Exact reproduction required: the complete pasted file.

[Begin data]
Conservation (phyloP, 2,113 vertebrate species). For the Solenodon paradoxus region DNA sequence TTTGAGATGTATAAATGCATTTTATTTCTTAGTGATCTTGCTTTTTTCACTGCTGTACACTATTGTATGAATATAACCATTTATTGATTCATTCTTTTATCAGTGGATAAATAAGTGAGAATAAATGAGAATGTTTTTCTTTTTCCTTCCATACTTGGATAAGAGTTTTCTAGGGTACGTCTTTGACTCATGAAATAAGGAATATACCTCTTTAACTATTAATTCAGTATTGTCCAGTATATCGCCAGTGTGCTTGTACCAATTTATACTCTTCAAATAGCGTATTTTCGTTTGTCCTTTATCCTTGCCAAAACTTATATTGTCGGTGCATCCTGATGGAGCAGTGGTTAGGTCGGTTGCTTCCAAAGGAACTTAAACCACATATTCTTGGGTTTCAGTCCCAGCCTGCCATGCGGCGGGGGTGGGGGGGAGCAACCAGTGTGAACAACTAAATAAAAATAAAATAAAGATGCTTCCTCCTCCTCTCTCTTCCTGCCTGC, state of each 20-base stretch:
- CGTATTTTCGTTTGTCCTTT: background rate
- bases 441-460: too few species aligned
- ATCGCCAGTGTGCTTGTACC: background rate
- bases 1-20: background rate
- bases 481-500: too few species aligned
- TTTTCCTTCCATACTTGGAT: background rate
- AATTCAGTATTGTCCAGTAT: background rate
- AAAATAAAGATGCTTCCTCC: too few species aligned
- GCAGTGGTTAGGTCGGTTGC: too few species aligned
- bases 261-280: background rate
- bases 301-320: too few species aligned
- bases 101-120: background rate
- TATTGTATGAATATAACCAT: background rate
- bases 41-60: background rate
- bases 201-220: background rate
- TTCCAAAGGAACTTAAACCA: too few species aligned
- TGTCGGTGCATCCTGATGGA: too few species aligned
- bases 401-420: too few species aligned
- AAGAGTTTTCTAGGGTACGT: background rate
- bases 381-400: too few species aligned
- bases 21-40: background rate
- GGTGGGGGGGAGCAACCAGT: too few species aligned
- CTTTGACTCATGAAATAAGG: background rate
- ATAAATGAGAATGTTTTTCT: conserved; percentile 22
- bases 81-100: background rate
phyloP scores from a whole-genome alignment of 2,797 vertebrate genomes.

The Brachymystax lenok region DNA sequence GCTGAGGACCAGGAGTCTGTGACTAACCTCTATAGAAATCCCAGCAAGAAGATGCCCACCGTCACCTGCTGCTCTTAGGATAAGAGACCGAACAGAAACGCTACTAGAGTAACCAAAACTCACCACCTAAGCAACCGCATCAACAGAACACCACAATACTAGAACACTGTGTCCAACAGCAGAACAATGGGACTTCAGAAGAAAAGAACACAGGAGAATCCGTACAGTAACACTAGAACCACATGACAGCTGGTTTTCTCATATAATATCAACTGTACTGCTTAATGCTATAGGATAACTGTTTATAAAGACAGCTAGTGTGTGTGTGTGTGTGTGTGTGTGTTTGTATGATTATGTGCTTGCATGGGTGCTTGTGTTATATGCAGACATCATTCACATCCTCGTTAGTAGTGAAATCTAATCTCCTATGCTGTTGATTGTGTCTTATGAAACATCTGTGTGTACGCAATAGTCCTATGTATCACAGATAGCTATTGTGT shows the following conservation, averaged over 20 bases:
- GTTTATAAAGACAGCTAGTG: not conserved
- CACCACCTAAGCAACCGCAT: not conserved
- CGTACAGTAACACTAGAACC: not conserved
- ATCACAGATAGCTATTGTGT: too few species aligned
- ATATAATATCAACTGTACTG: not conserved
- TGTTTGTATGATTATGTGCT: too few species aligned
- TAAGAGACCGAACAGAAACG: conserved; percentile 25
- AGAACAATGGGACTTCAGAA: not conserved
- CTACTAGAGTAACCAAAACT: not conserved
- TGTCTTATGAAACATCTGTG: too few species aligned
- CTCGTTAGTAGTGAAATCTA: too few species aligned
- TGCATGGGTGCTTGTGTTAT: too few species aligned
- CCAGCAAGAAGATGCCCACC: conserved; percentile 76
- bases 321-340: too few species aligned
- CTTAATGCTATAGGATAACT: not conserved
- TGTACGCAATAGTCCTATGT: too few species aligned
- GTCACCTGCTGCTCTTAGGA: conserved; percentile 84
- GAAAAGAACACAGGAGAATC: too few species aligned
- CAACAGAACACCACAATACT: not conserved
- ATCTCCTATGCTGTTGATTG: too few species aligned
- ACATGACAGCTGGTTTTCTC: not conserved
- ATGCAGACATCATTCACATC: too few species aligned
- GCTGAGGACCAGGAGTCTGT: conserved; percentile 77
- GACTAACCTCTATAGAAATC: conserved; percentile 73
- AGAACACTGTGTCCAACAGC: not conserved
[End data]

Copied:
Conservation (phyloP, 2,113 vertebrate species). For the Solenodon paradoxus region DNA sequence TTTGAGATGTATAAATGCATTTTATTTCTTAGTGATCTTGCTTTTTTCACTGCTGTACACTATTGTATGAATATAACCATTTATTGATTCATTCTTTTATCAGTGGATAAATAAGTGAGAATAAATGAGAATGTTTTTCTTTTTCCTTCCATACTTGGATAAGAGTTTTCTAGGGTACGTCTTTGACTCATGAAATAAGGAATATACCTCTTTAACTATTAATTCAGTATTGTCCAGTATATCGCCAGTGTGCTTGTACCAATTTATACTCTTCAAATAGCGTATTTTCGTTTGTCCTTTATCCTTGCCAAAACTTATATTGTCGGTGCATCCTGATGGAGCAGTGGTTAGGTCGGTTGCTTCCAAAGGAACTTAAACCACATATTCTTGGGTTTCAGTCCCAGCCTGCCATGCGGCGGGGGTGGGGGGGAGCAACCAGTGTGAACAACTAAATAAAAATAAAATAAAGATGCTTCCTCCTCCTCTCTCTTCCTGCCTGC, state of each 20-base stretch:
- CGTATTTTCGTTTGTCCTTT: background rate
- bases 441-460: too few species aligned
- ATCGCCAGTGTGCTTGTACC: background rate
- bases 1-20: background rate
- bases 481-500: too few species aligned
- TTTTCCTTCCATACTTGGAT: background rate
- AATTCAGTATTGTCCAGTAT: background rate
- AAAATAAAGATGCTTCCTCC: too few species aligned
- GCAGTGGTTAGGTCGGTTGC: too few species aligned
- bases 261-280: background rate
- bases 301-320: too few species aligned
- bases 101-120: background rate
- TATTGTATGAATATAACCAT: background rate
- bases 41-60: background rate
- bases 201-220: background rate
- TTCCAAAGGAACTTAAACCA: too few species aligned
- TGTCGGTGCATCCTGATGGA: too few species aligned
- bases 401-420: too few species aligned
- AAGAGTTTTCTAGGGTACGT: background rate
- bases 381-400: too few species aligned
- bases 21-40: background rate
- GGTGGGGGGGAGCAACCAGT: too few species aligned
- CTTTGACTCATGAAATAAGG: background rate
- ATAAATGAGAATGTTTTTCT: conserved; percentile 22
- bases 81-100: background rate
phyloP scores from a whole-genome alignment of 2,797 vertebrate genomes.

The Brachymystax lenok region DNA sequence GCTGAGGACCAGGAGTCTGTGACTAACCTCTATAGAAATCCCAGCAAGAAGATGCCCACCGTCACCTGCTGCTCTTAGGATAAGAGACCGAACAGAAACGCTACTAGAGTAACCAAAACTCACCACCTAAGCAACCGCATCAACAGAACACCACAATACTAGAACACTGTGTCCAACAGCAGAACAATGGGACTTCAGAAGAAAAGAACACAGGAGAATCCGTACAGTAACACTAGAACCACATGACAGCTGGTTTTCTCATATAATATCAACTGTACTGCTTAATGCTATAGGATAACTGTTTATAAAGACAGCTAGTGTGTGTGTGTGTGTGTGTGTGTGTTTGTATGATTATGTGCTTGCATGGGTGCTTGTGTTATATGCAGACATCATTCACATCCTCGTTAGTAGTGAAATCTAATCTCCTATGCTGTTGATTGTGTCTTATGAAACATCTGTGTGTACGCAATAGTCCTATGTATCACAGATAGCTATTGTGT shows the following conservation, averaged over 20 bases:
- GTTTATAAAGACAGCTAGTG: not conserved
- CACCACCTAAGCAACCGCAT: not conserved
- CGTACAGTAACACTAGAACC: not conserved
- ATCACAGATAGCTATTGTGT: too few species aligned
- ATATAATATCAACTGTACTG: not conserved
- TGTTTGTATGATTATGTGCT: too few species aligned
- TAAGAGACCGAACAGAAACG: conserved; percentile 25
- AGAACAATGGGACTTCAGAA: not conserved
- CTACTAGAGTAACCAAAACT: not conserved
- TGTCTTATGAAACATCTGTG: too few species aligned
- CTCGTTAGTAGTGAAATCTA: too few species aligned
- TGCATGGGTGCTTGTGTTAT: too few species aligned
- CCAGCAAGAAGATGCCCACC: conserved; percentile 76
- bases 321-340: too few species aligned
- CTTAATGCTATAGGATAACT: not conserved
- TGTACGCAATAGTCCTATGT: too few species aligned
- GTCACCTGCTGCTCTTAGGA: conserved; percentile 84
- GAAAAGAACACAGGAGAATC: too few species aligned
- CAACAGAACACCACAATACT: not conserved
- ATCTCCTATGCTGTTGATTG: too few species aligned
- ACATGACAGCTGGTTTTCTC: not conserved
- ATGCAGACATCATTCACATC: too few species aligned
- GCTGAGGACCAGGAGTCTGT: conserved; percentile 77
- GACTAACCTCTATAGAAATC: conserved; percentile 73
- AGAACACTGTGTCCAACAGC: not conserved